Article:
“Choose joy,” my stepmother taught me. She also taught me how to do a plie (a “ballet” term for a delicate squat), apply eyeliner, and make a black radish and shmaltz sandwich. Her clothes were made to order by Selima the dressmaker, her favorite flower was the Lily of the Valley and she once was a June Taylor dancer.
She also was a Polish Holocaust survivor, who, as a little girl, spent the war years hiding out as a Catholic in an apartment upstairs from the local Gestapo headquarters. One day after her widowed mother warned that neighbors suspected they might be Jewish, little Miriam, who was then being called Maria, Their marriage was volatile and vibrant gathered her local friends. “Let’s play ‘Gestapo,’” she suggested, and the little girls rounded up their dolls and spent the afternoon pretending to torture and kill Jews. Miriam ran home weeping and confessed to her mother what she’d done to protect her family. Her mother kissed her from head to toe.
After the war she moved to the United States where she married, had a daughter in 1957, and opened a ballet school in Queens, teaching little ballerinas without talent or dreams of their own.
When her marriage ended in divorce, Miriam supported herself and her daughter, working in the showroom of a 7th Avenue dress manufacturer until she met my Viennese father, also a survivor, who had money and charm, but no dancing skills. Miriam vowed she wouldn’t go out with a man who couldn’t mambo. Undeterred, my father took dancing lessons until he could impress her, and on their first date he literally swept her off her feet.
Their marriage was volatile and vibrant, filled with a strange blend of old world memories, Orthodox religion, and Saturday nights at the Copacabana. Miriam was courageous. She was fun. She was lively. She knew how to make angels in the snow. Mostly, she knew how to have a good time. Miriam was my stepmother.
My stepfather was a widowed doctor who was my own American dream. Like my mother, Albert was a born and bred New Yorker. He wore Brooks Brothers suits to work, and khakis and cordovan loafers on the weekend. He had gone to college at Washington and Lee University in Virginia where he was a member of the Jewish ZBT fraternity. He went to medical school, spent World War II on a hospital ship, trained at the Mayo Clinic, and instead of opening a private practice, worked as a medical director for a large insurance company. He read crime novels and drank two measured cocktails every night before dinner. He polished his own shoes.
Albert had long forgotten the prayers and traditions of his Orthodox childhood, running from religion as an unnecessary remnant of a forgotten past. And yet, one of Albert's earliest memories was going down to Palm Beach on vacation with his father where they'd walked into the lobby of the Breakers Hotel to find a sign at the front desk which read, "No Dogs or Jews Allowed."
I married less than two years after the death of her father
They went to Cuba instead, he recalled, where the pre-Communist grand hotels had no problem taking American dollars from Jewish guests. In my stepfather’s later years, his past flooded back in surprising ways, as a gold mezuzah appeared around his neck one day, a tribal connection perhaps, or, as he joked, a way of warding off the angel of death.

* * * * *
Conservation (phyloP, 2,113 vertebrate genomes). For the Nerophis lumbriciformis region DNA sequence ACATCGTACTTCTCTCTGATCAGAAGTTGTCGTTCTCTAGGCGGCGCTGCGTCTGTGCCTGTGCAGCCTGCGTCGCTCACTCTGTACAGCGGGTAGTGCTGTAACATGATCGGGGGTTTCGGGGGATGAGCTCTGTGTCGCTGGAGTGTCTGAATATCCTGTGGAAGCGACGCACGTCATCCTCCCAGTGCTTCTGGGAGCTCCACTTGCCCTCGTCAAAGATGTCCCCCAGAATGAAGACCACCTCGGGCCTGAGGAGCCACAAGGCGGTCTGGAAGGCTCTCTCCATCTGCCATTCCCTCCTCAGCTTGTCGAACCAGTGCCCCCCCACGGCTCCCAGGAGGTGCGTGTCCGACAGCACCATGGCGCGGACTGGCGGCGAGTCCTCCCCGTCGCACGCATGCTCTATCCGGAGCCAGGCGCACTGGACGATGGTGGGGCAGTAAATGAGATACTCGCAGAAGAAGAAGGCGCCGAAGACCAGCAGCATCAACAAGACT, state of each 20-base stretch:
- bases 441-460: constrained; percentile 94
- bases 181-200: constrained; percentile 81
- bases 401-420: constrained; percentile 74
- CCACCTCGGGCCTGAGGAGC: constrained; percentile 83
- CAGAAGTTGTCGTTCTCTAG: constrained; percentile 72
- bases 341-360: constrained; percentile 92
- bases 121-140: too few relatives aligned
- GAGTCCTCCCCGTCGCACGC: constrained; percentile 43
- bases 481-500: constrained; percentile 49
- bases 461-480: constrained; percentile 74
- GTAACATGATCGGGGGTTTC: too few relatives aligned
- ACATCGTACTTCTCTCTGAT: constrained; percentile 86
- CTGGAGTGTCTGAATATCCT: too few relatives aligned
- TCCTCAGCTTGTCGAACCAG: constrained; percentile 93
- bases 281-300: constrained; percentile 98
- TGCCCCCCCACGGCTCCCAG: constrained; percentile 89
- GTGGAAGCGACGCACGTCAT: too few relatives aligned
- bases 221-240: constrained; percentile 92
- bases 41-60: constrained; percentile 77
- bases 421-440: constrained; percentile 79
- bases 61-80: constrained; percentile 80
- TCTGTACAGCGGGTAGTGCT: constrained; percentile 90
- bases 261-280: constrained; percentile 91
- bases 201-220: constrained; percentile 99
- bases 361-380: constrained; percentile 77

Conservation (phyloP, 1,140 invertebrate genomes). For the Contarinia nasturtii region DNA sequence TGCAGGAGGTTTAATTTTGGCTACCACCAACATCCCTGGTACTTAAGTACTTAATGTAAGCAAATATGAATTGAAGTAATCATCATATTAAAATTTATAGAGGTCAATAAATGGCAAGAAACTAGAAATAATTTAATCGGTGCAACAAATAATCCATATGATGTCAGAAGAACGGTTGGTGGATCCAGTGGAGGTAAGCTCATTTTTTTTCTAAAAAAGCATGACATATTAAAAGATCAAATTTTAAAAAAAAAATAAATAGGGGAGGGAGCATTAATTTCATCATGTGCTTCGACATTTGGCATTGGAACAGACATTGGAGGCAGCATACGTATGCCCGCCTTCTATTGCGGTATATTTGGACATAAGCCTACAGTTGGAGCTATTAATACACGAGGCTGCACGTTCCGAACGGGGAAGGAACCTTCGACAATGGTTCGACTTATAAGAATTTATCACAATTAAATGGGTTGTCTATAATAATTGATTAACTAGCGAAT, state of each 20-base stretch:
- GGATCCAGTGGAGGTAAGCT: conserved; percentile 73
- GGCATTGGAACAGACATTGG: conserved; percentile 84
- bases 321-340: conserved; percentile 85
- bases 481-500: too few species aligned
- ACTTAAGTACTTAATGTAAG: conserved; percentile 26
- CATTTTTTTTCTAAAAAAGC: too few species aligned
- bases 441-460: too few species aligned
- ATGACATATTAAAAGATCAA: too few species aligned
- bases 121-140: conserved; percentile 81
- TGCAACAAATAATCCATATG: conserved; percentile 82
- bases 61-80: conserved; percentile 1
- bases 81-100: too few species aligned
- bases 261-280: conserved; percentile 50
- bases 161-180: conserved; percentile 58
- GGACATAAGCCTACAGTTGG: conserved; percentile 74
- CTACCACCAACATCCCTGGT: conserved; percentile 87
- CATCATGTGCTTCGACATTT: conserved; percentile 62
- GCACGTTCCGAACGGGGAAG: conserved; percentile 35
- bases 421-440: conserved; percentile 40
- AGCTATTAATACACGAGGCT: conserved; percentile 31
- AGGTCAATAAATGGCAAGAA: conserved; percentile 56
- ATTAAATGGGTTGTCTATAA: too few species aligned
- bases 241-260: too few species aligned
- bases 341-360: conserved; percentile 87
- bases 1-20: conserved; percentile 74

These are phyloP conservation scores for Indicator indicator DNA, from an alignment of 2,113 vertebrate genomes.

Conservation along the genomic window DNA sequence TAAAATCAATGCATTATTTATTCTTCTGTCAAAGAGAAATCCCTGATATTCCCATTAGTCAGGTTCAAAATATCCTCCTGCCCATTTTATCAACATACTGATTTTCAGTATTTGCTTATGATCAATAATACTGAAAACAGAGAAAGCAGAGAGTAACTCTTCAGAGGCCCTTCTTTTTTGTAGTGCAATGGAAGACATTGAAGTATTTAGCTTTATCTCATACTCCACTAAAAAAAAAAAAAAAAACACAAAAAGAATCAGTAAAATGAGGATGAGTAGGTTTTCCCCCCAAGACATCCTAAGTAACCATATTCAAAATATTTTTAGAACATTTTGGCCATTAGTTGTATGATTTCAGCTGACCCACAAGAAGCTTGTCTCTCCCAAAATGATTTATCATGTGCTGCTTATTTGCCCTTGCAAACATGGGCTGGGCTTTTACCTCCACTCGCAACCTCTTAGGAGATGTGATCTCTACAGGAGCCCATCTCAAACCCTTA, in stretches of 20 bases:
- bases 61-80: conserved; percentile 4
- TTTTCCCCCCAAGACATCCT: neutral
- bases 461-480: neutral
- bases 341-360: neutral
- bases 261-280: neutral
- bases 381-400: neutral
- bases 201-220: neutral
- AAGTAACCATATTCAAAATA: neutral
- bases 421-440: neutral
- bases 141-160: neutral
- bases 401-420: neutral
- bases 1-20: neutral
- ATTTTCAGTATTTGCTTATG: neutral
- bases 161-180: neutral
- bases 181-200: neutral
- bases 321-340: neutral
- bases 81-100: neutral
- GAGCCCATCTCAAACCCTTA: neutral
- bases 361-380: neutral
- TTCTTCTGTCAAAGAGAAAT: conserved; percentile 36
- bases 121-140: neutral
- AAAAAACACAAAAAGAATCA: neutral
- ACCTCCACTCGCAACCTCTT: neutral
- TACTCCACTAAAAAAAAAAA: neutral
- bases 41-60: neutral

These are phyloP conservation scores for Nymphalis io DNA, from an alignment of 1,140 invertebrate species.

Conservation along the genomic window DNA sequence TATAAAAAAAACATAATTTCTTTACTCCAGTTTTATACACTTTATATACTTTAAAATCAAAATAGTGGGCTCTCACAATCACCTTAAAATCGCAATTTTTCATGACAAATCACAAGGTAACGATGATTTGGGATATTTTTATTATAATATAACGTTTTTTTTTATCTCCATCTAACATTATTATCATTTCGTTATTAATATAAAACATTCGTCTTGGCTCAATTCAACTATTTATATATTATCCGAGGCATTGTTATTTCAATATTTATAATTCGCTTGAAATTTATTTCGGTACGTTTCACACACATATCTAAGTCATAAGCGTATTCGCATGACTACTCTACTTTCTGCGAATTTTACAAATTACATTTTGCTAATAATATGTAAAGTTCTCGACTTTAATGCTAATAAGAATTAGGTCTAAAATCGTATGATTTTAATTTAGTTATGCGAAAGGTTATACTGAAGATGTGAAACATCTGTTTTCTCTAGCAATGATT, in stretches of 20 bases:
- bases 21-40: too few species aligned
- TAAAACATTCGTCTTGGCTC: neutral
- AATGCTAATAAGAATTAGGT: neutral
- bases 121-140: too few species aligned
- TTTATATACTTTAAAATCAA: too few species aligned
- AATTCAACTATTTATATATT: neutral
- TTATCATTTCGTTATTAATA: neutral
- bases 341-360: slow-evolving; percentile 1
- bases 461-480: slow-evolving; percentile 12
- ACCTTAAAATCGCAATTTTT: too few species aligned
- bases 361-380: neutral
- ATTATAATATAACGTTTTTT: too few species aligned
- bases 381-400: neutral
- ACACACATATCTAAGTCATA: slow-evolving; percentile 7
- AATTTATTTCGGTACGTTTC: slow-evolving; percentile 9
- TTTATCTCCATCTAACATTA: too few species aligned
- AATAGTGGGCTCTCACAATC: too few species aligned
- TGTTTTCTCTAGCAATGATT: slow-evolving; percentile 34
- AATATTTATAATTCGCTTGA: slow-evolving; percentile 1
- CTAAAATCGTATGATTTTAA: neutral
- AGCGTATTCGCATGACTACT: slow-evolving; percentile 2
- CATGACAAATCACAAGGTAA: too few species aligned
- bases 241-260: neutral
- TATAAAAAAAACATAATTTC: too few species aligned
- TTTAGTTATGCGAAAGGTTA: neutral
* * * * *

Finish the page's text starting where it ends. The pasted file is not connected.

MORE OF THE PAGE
Growing up with a mother, father, stepmother and stepfather wasn’t always easy. There was jealousy. There was anger. There was even resentment and pain. But there was also love and support and encouragement and advice, not from two parents, but from four.
My stepfather and stepmother are gone now, but memories of their words and ways flood back as I consider my own role not as a stepchild, but as a stepmother. My childhood experiences inform my adult decisions as I try to guide my own three stepchildren, along with my daughter, through the often rough waters of adolescence and young adulthood.
I married for the second time when my daughter was fourteen, less than two years after the death of her father. My new husband had been recently divorced and had custody of his children, who were then twelve, fourteen, and nineteen. The fourteen-year-old, I learned before our first date, was also a girl, born, remarkably, in the same hospital on the very same day as my own daughter. Talk about separated at birth: our marriage made these two girls steptwins, born only two hours apart.
Blending our family, which also included two cats (mine) and an enormous dog (his) is challenging, but I always try to remember how I felt as a child growing up in somebody else’s house. I desperately wanted to feel I belonged, that I wasn’t a guest. It didn’t always work. I didn’t have my own room at my father’s house, or even a permanent bed. I slept on a fold-out cot in my stepsister’s room, next to her princess-like canopy bed, fancier than anything I’d ever seen, except in the movies. She had a closet full of expensive clothes my father paid for, while I wore dresses my mother bought on sale with the meager child support he sent her every month. Years later, as I take my daughter and stepdaughter shopping, I remember that Cinderella feeling of my childhood and try to make sure my stepdaughter has enough.
Strangely, for me, the real test of my position in my two families was how my stepparents disciplined me. I wanted to be scolded along with their children, to not be ignored or singled out as different. That has certainly informed my own parenting style, for which my stepchildren are not entirely grateful. The day I crossed the line and screamed at my stepson with words that shocked even me was not one of the high points of our blended family, but as we laugh about it now, we agree it taught everyone that, at the very least, I was emotionally authentic. When I apologized for my outburst, I hope it also demonstrated my humility.